By trying to be both they ended up with a magical ship that somehow was whole again no matter what happened to it, and characters that did not have strong development despite the extreme circumstances they were subjected to.  The Voyager herself should have more resembled the Borg-universe Enterprise from the TNG season 7 episode, "Parallels," where the ship was a wreck and so were its bridge crew.

Even if VOY hadn't allowed for significant breaking of the Prime Directive, in the episode where Tuvok does make the deal, the captain should have faced Tuvok being insubordinate and stopping the ship from leaving until they'd figured out how make use of the transport system that the planet had, if only to get however many tens of thousands of lightyears further.


It's no secret that the writers were mostly at odds with producer Rick Berman, who very much wanted to keep the episodic approach... And why not when it had worked so well for TNG?  Because episodic narratives don't lend well to longer story arcs demanding more attention, such as a crew of terrorists being incorporated into crew positions.  Did anyone ever actually buy that, or were they all like 'okay, i'll suspend my disbelief, but I'd better see some cool space battles soon!'

So it wasn't just that the ship appeared artificial and shiny--it was also the characters, and how they interacted.  Everything was artifice, deus ex machina so blatant that neutral audiences with no opinion of the Star Trek universe were sure to walk way with a negative impression.
 
2021-02-27 8:55:03 PM  

ArkAngel: [Fark user image image 850x637]

And here are two reasons Voyager was awesome


She looks better, and more real, in Picard
 
2021-02-27 8:59:18 PM  
Voyager has some really good episodes. It should have had an overarching story ala DS9, which would have helped.

And Chakotay was a big disappointment. No doubt.
 
2021-02-27 9:01:03 PM  
Chakotay. Janeway
 
2021-02-27 9:06:26 PM  
From what I had heard they wanted to make him Mayan but then they realized "Oh shiat, there are actual Mayans with their own culture still alive and well who will be able to spot every mistake we make representing them and we can't just hire a Mayan as a script consultant because reason so Rubber Tree People it is."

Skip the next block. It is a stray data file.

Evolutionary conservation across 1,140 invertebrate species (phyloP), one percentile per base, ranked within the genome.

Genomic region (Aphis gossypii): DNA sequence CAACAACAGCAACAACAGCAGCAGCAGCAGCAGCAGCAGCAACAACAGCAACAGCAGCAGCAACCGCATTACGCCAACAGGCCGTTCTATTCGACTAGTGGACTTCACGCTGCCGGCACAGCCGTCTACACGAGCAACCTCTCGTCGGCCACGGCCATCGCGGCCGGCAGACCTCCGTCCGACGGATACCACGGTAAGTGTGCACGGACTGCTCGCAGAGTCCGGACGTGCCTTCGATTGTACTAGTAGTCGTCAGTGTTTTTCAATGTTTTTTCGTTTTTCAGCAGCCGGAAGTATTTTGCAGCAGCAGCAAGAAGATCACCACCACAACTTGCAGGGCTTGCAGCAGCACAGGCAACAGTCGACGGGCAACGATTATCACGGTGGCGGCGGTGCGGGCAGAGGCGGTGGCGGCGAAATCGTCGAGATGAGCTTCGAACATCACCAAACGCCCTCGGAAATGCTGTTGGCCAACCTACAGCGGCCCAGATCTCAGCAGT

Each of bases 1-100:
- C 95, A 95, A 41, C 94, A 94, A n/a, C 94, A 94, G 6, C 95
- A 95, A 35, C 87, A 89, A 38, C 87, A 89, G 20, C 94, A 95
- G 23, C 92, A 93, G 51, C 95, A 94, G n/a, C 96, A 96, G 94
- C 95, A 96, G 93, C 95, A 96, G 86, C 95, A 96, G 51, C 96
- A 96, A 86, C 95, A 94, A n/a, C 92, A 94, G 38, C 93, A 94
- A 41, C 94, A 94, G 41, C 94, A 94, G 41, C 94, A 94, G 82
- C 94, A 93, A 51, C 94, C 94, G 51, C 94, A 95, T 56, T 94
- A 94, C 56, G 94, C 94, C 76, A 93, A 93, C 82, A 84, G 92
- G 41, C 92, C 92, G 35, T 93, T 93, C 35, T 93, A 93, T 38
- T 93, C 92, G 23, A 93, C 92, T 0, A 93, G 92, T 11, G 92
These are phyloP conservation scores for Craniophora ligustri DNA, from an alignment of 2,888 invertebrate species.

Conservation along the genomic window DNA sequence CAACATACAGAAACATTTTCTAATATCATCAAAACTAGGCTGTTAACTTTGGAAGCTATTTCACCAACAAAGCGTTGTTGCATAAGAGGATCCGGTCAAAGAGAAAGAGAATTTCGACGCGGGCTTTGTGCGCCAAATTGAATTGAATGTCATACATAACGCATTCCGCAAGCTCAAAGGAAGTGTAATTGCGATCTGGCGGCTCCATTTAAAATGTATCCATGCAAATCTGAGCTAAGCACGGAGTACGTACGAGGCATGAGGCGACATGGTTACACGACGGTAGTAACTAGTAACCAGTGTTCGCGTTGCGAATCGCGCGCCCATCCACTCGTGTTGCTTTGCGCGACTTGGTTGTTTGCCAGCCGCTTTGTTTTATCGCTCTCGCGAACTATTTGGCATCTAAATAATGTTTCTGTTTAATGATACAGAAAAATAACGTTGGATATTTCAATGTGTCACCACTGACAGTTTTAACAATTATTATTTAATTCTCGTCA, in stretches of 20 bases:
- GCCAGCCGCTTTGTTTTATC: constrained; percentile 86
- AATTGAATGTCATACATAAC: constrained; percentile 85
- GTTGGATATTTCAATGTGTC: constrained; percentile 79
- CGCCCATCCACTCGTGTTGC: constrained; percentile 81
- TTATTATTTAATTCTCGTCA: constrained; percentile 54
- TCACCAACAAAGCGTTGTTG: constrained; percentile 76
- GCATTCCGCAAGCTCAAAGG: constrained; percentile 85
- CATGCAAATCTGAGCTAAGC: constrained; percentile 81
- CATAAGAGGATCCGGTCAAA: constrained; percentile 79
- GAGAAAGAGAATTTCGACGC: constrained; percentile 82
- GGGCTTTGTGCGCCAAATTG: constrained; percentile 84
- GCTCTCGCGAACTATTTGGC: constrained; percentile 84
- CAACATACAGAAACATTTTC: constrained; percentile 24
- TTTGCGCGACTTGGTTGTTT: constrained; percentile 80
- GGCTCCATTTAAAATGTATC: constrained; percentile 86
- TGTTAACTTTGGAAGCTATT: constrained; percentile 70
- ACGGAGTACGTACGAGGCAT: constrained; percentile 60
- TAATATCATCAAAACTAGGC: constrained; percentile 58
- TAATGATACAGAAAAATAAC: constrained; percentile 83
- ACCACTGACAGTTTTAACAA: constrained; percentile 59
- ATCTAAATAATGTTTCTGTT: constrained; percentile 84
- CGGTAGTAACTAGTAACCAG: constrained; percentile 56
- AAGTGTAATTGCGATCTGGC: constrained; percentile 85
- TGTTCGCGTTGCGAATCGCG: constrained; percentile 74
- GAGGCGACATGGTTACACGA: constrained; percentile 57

I was so excited for Voyager because DS9 showed with the whole Emissary thing that you could have a story that is told in both a serial and episode format and the premise of Voyager seemed so fascinating. What would happen to a Federation ship stranded far from home trying to make their way back when it would take more than a single generation to get home. Would the ship and crew even be recognizable as Federation. Hell, would the descendants of the original Voyager crew even bother trying to make their way back home since it would be a home they've never known or would they just find an uninhabited planet along the way and set down roots (which honestly would have made the most sense anyway). How would a mixed Maquis and Federation crew get along? How would they make repairs when the only technology they'd have access to would be alien? What is the ship going to look like as its parts are slowly replaced along the way? What amazing species will they find.

When I heard the concept of the show I was excited. But instead we just got a less charismatic TNG crew following the basic TNG formula. Maquis and Federation crew having a culture conflict? Nope, everyone fell in line and other than the rank insignia you couldn't tell them apart. The ship? It'll look like it's come fresh from space-dock at the end of each episode. The aliens? Well even though they're supposed to be making a b-line for home they'll keep running into the exact same characters for a few years. It was such a bold concept completely flushed down the toilet to deliver a formulaic also-ran of a series. So disappointing.

Robert Picardo must have to sleep on a sheet of plywood from having to carry that show all by himself for so long.
 
2021-02-27 9:27:48 PM